Losing weight, getting organized and spending less money are among the most common New Year’s resolutions made each January, but of the 45 percent of Americans who make resolutions, only about 8 percent report successfully achieving them.
The new year is a symbol of rebirth, which makes it a great time to start working on self-improvement, but sticking to New Year’s resolutions takes prolonged commitment and patience, says Dr. Deborah Chiles, clinical psychologist with Advocate South Suburban Hospital in Hazel Crest, Ill. Unfortunately, we often get excited and don’t plan wisely, which can lead to early failure.
For those who want their 2016 resolutions to stick, Dr. Chiles shares these five suggestions:
- Create specific and realistic goals. Focus on things you know are attainable with a little hard work. If you want to lose weight, for instance, consider how much and how quickly you can lose while still being healthy, then let that information guide you in setting a realistic goal. If you are working hard to meet your goal, but seeing very little progress, you’re far more likely to give up. If you’d like to read more, for instance, but haven’t picked up a book in years, make it your goal to read five new books this year not 50.
- Set incremental goals and check-ins. Schedule regular progress checks throughout the year. If you’re trying to lose weight, work 5 pounds at a time. If you’re trying to exercise more, reward yourself after you complete your first successful month. Incremental goals can help keep you motivated and make your ultimate goal seem less daunting.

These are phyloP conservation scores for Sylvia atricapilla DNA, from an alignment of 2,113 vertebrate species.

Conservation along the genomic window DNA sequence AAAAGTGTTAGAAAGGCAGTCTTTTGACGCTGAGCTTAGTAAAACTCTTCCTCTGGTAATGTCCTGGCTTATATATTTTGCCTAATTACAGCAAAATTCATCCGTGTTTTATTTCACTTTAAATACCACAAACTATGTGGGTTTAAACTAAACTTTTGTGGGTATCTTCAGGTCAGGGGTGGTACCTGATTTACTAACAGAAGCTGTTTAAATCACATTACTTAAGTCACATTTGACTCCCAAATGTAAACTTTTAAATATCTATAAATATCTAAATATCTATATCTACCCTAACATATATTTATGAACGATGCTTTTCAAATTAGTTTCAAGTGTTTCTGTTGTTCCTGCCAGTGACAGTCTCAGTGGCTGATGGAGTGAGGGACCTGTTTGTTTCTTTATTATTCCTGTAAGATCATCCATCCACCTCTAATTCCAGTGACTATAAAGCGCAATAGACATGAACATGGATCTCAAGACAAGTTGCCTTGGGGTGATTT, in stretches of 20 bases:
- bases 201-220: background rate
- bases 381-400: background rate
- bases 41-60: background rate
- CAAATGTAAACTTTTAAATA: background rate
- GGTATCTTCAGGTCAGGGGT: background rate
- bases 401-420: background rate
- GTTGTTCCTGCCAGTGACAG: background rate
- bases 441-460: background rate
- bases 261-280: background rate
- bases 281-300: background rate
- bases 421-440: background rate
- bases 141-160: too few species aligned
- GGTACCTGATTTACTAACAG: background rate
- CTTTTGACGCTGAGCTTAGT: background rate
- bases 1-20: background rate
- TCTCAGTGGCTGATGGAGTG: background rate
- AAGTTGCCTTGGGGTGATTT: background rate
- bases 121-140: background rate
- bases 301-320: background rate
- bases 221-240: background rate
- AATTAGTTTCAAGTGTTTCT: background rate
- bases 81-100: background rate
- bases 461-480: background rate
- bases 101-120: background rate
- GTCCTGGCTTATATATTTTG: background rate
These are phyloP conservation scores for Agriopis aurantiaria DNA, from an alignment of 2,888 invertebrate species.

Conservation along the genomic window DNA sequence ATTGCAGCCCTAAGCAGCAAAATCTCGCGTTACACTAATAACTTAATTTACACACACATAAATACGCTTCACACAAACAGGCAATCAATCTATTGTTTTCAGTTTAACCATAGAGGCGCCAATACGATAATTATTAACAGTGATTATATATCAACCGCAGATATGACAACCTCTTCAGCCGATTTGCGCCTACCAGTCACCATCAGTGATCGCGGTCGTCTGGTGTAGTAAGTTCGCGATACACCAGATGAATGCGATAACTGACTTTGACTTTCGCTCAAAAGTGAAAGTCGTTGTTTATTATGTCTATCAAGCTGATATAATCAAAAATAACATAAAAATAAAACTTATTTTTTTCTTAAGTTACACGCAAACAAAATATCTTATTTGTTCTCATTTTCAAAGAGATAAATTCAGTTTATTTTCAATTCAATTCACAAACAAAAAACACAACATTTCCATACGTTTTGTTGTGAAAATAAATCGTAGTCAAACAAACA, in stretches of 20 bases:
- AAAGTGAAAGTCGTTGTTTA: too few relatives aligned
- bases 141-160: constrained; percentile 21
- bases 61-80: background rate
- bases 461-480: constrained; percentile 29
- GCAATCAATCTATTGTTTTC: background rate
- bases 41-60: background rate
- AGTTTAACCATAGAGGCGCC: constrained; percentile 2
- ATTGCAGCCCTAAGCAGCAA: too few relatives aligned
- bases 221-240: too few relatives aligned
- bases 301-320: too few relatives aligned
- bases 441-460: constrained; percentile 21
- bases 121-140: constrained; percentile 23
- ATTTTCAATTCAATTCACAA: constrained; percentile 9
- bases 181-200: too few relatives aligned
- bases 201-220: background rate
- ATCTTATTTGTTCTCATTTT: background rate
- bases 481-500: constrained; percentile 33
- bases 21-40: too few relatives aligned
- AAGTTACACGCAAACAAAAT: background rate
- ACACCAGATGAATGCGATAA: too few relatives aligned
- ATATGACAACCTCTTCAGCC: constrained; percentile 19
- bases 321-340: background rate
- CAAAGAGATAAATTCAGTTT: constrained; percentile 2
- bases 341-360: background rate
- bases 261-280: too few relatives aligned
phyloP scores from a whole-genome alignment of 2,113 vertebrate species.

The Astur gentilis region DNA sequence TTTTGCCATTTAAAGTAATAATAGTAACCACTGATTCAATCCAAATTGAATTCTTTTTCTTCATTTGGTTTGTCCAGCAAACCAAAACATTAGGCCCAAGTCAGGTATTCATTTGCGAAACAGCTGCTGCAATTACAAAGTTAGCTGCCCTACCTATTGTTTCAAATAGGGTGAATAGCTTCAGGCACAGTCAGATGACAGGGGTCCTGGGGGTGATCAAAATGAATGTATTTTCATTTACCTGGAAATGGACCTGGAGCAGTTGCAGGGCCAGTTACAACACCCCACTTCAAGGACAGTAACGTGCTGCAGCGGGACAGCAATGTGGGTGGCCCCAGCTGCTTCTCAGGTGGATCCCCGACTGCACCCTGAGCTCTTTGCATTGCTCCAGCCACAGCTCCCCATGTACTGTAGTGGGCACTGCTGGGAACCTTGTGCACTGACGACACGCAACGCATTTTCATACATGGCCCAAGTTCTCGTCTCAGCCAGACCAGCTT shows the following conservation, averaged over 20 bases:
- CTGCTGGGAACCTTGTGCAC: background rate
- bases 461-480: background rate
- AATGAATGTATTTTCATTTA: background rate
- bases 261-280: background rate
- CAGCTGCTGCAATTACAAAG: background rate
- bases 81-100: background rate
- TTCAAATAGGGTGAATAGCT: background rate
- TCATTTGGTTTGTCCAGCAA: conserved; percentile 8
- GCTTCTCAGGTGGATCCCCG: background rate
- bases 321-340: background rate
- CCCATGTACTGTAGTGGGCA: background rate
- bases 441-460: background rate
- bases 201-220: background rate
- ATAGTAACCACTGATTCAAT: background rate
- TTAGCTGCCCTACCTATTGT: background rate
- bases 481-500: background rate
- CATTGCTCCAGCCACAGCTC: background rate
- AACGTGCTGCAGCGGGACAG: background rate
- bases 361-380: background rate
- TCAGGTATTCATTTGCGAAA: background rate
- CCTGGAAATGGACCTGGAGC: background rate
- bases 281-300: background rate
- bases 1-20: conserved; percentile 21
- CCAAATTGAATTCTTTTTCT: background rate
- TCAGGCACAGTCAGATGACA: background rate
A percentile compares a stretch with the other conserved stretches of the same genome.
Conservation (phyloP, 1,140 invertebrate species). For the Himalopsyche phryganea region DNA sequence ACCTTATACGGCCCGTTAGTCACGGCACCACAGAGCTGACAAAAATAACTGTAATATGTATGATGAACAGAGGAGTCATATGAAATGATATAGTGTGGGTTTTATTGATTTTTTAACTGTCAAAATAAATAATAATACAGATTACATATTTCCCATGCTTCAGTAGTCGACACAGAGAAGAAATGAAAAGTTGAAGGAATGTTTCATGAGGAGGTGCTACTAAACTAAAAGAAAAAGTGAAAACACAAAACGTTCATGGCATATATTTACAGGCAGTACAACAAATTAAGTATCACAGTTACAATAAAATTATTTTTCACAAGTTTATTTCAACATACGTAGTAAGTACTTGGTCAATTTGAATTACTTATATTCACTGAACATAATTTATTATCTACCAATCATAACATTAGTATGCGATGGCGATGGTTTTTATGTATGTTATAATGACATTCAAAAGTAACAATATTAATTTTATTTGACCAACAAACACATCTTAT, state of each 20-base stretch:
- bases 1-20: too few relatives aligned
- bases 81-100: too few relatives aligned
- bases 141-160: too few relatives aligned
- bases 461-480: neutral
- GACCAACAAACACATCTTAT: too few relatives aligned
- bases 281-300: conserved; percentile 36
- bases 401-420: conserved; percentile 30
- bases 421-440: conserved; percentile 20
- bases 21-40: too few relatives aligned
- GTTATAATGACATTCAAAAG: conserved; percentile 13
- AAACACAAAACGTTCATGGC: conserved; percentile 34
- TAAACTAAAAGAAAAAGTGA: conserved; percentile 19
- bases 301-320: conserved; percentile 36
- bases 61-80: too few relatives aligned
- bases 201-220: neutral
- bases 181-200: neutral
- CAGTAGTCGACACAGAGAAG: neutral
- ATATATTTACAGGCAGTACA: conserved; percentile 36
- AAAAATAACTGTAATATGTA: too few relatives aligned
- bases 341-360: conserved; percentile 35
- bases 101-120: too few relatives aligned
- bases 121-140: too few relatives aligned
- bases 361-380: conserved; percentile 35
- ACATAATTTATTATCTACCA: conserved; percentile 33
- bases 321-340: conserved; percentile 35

- Don’t try to tackle too many things at once. Choose one or two areas of your life where you’d like to make improvements and focus on them. Making positive life changes can be both difficult and time consuming. Be kind with yourself. You may want to change many things about yourself or your lifestyle, but you don’t have to do a major overhaul all at once. Take it one step at a time.
- Use the buddy system. Ask a friend to join you in your resolutions. You can work together and hold each other accountable. If you have a competitive streak, use it. A friendly competition between friends can be a great motivator for everyone involved, especially if there’s a prize on the line.
- Make resolutions you want to achieve. Don’t make resolutions because you feel like you should. Make resolutions that you actively want to work on. I’ve seen many people vow to quit smoking, but not because they want to. Obviously, quitting smoking is a great resolution to make, but without inner motivation and a real desire to do it, it’s less likely to stick in the long-term.
Dr. Chiles adds that the most important thing to remember is to not beat yourself up if you face a setback!